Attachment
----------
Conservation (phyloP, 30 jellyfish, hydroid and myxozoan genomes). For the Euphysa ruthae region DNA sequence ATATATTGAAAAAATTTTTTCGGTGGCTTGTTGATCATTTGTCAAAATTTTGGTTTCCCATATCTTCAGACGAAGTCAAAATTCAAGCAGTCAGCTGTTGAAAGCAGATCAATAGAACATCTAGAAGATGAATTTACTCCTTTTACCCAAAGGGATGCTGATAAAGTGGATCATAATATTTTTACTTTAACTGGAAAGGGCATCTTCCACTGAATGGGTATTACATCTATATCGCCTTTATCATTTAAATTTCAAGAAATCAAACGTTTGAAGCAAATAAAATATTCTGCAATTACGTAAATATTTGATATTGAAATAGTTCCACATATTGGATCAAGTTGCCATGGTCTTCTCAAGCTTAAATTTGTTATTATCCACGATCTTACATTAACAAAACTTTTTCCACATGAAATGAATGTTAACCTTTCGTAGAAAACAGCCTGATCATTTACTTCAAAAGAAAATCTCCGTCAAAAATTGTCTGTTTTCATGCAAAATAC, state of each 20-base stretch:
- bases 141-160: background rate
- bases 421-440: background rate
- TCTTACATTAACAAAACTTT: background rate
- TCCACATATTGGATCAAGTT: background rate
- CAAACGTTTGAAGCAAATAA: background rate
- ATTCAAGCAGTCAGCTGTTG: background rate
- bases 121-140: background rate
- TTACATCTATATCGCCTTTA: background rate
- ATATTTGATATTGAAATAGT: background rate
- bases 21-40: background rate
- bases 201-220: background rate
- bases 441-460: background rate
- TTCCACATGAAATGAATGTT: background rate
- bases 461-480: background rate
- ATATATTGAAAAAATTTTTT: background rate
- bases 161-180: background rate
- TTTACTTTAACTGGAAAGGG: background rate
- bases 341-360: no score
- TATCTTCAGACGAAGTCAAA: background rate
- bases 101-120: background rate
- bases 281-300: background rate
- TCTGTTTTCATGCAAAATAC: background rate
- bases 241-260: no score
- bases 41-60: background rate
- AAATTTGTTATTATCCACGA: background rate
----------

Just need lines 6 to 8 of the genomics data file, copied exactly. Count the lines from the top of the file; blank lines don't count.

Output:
- CAAACGTTTGAAGCAAATAA: background rate
- ATTCAAGCAGTCAGCTGTTG: background rate
- bases 121-140: background rate